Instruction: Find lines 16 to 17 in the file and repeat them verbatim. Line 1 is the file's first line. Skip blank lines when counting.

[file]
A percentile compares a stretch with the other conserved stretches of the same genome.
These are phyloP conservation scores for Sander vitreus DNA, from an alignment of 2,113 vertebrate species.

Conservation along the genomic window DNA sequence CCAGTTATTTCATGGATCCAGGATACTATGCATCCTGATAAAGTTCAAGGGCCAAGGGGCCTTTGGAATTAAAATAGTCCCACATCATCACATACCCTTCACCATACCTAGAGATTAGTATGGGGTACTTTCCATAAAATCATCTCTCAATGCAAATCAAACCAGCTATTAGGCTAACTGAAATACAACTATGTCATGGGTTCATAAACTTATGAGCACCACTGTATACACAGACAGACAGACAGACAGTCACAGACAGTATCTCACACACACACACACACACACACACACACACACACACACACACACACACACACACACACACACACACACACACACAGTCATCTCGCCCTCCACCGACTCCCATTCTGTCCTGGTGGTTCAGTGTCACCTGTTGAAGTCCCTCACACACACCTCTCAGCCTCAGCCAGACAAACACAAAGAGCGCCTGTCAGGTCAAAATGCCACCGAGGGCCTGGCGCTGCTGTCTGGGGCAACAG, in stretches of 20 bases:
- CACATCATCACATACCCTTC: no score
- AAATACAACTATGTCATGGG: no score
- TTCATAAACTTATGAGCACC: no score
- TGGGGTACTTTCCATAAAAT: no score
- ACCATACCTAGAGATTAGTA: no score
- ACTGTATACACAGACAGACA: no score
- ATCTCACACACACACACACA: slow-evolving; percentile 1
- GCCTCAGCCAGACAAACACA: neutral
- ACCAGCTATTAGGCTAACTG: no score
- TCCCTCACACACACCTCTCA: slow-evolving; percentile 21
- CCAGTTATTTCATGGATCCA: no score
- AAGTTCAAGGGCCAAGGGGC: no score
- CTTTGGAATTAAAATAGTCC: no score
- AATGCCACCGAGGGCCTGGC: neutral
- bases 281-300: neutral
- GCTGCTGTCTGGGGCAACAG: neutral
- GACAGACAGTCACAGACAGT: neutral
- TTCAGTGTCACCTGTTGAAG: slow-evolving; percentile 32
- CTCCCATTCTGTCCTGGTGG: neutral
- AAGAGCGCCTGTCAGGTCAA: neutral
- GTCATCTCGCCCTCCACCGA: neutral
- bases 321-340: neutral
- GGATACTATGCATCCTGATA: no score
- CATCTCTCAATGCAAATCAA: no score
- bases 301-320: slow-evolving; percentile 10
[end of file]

- CTTTGGAATTAAAATAGTCC: no score
- AATGCCACCGAGGGCCTGGC: neutral